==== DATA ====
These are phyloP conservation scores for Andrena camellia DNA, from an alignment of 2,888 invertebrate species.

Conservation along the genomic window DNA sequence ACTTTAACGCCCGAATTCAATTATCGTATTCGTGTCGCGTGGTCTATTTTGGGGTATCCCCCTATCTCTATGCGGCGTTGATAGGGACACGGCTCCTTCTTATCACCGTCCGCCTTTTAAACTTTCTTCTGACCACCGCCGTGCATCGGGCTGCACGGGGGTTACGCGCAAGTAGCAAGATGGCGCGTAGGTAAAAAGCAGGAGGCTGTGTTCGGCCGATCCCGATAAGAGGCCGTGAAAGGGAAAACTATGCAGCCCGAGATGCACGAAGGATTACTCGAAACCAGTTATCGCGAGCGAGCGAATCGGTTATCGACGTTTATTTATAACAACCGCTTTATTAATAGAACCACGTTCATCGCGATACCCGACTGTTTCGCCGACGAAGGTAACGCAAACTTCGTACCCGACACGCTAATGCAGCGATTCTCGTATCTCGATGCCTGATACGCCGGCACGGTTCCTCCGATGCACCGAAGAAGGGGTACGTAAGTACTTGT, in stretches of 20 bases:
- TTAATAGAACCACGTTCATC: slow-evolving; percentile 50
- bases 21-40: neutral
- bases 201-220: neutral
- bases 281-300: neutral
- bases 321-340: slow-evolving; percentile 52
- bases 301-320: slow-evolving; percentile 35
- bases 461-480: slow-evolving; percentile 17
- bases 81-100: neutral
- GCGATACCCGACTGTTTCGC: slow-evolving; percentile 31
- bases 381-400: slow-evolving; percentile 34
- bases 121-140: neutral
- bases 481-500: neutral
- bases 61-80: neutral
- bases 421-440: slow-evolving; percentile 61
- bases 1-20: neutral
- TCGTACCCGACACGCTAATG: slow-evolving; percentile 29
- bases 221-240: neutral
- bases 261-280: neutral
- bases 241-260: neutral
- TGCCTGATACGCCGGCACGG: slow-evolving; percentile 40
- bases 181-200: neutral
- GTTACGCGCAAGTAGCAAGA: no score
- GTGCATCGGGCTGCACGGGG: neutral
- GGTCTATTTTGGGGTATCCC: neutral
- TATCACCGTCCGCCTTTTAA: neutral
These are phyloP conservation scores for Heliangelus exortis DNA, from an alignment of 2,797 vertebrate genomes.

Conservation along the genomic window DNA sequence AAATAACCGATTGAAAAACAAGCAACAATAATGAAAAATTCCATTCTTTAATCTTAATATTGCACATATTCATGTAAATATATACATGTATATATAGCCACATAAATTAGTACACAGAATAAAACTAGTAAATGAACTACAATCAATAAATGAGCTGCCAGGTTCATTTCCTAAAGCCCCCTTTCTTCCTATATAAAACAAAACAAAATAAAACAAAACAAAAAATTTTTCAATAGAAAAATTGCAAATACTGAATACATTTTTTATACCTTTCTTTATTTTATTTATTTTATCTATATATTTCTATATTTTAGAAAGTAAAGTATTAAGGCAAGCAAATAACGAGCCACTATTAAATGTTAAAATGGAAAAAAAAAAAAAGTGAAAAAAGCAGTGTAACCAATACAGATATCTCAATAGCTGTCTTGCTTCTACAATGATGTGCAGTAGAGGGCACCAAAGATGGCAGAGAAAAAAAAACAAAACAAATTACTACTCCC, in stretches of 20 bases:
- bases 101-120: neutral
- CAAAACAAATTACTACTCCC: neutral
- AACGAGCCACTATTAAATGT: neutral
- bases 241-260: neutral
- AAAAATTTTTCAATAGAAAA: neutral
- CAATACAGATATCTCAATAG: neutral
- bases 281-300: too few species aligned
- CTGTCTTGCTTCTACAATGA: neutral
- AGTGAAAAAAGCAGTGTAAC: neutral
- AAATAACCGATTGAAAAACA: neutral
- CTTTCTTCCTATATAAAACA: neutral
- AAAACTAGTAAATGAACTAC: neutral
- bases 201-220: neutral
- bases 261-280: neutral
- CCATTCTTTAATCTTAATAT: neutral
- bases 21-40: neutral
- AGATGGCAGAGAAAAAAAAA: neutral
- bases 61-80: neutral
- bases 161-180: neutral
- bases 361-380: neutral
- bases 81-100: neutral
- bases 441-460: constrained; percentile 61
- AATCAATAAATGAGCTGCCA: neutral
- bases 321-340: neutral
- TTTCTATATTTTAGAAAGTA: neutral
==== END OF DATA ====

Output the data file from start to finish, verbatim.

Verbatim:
These are phyloP conservation scores for Andrena camellia DNA, from an alignment of 2,888 invertebrate species.

Conservation along the genomic window DNA sequence ACTTTAACGCCCGAATTCAATTATCGTATTCGTGTCGCGTGGTCTATTTTGGGGTATCCCCCTATCTCTATGCGGCGTTGATAGGGACACGGCTCCTTCTTATCACCGTCCGCCTTTTAAACTTTCTTCTGACCACCGCCGTGCATCGGGCTGCACGGGGGTTACGCGCAAGTAGCAAGATGGCGCGTAGGTAAAAAGCAGGAGGCTGTGTTCGGCCGATCCCGATAAGAGGCCGTGAAAGGGAAAACTATGCAGCCCGAGATGCACGAAGGATTACTCGAAACCAGTTATCGCGAGCGAGCGAATCGGTTATCGACGTTTATTTATAACAACCGCTTTATTAATAGAACCACGTTCATCGCGATACCCGACTGTTTCGCCGACGAAGGTAACGCAAACTTCGTACCCGACACGCTAATGCAGCGATTCTCGTATCTCGATGCCTGATACGCCGGCACGGTTCCTCCGATGCACCGAAGAAGGGGTACGTAAGTACTTGT, in stretches of 20 bases:
- TTAATAGAACCACGTTCATC: slow-evolving; percentile 50
- bases 21-40: neutral
- bases 201-220: neutral
- bases 281-300: neutral
- bases 321-340: slow-evolving; percentile 52
- bases 301-320: slow-evolving; percentile 35
- bases 461-480: slow-evolving; percentile 17
- bases 81-100: neutral
- GCGATACCCGACTGTTTCGC: slow-evolving; percentile 31
- bases 381-400: slow-evolving; percentile 34
- bases 121-140: neutral
- bases 481-500: neutral
- bases 61-80: neutral
- bases 421-440: slow-evolving; percentile 61
- bases 1-20: neutral
- TCGTACCCGACACGCTAATG: slow-evolving; percentile 29
- bases 221-240: neutral
- bases 261-280: neutral
- bases 241-260: neutral
- TGCCTGATACGCCGGCACGG: slow-evolving; percentile 40
- bases 181-200: neutral
- GTTACGCGCAAGTAGCAAGA: no score
- GTGCATCGGGCTGCACGGGG: neutral
- GGTCTATTTTGGGGTATCCC: neutral
- TATCACCGTCCGCCTTTTAA: neutral
These are phyloP conservation scores for Heliangelus exortis DNA, from an alignment of 2,797 vertebrate genomes.

Conservation along the genomic window DNA sequence AAATAACCGATTGAAAAACAAGCAACAATAATGAAAAATTCCATTCTTTAATCTTAATATTGCACATATTCATGTAAATATATACATGTATATATAGCCACATAAATTAGTACACAGAATAAAACTAGTAAATGAACTACAATCAATAAATGAGCTGCCAGGTTCATTTCCTAAAGCCCCCTTTCTTCCTATATAAAACAAAACAAAATAAAACAAAACAAAAAATTTTTCAATAGAAAAATTGCAAATACTGAATACATTTTTTATACCTTTCTTTATTTTATTTATTTTATCTATATATTTCTATATTTTAGAAAGTAAAGTATTAAGGCAAGCAAATAACGAGCCACTATTAAATGTTAAAATGGAAAAAAAAAAAAAGTGAAAAAAGCAGTGTAACCAATACAGATATCTCAATAGCTGTCTTGCTTCTACAATGATGTGCAGTAGAGGGCACCAAAGATGGCAGAGAAAAAAAAACAAAACAAATTACTACTCCC, in stretches of 20 bases:
- bases 101-120: neutral
- CAAAACAAATTACTACTCCC: neutral
- AACGAGCCACTATTAAATGT: neutral
- bases 241-260: neutral
- AAAAATTTTTCAATAGAAAA: neutral
- CAATACAGATATCTCAATAG: neutral
- bases 281-300: too few species aligned
- CTGTCTTGCTTCTACAATGA: neutral
- AGTGAAAAAAGCAGTGTAAC: neutral
- AAATAACCGATTGAAAAACA: neutral
- CTTTCTTCCTATATAAAACA: neutral
- AAAACTAGTAAATGAACTAC: neutral
- bases 201-220: neutral
- bases 261-280: neutral
- CCATTCTTTAATCTTAATAT: neutral
- bases 21-40: neutral
- AGATGGCAGAGAAAAAAAAA: neutral
- bases 61-80: neutral
- bases 161-180: neutral
- bases 361-380: neutral
- bases 81-100: neutral
- bases 441-460: constrained; percentile 61
- AATCAATAAATGAGCTGCCA: neutral
- bases 321-340: neutral
- TTTCTATATTTTAGAAAGTA: neutral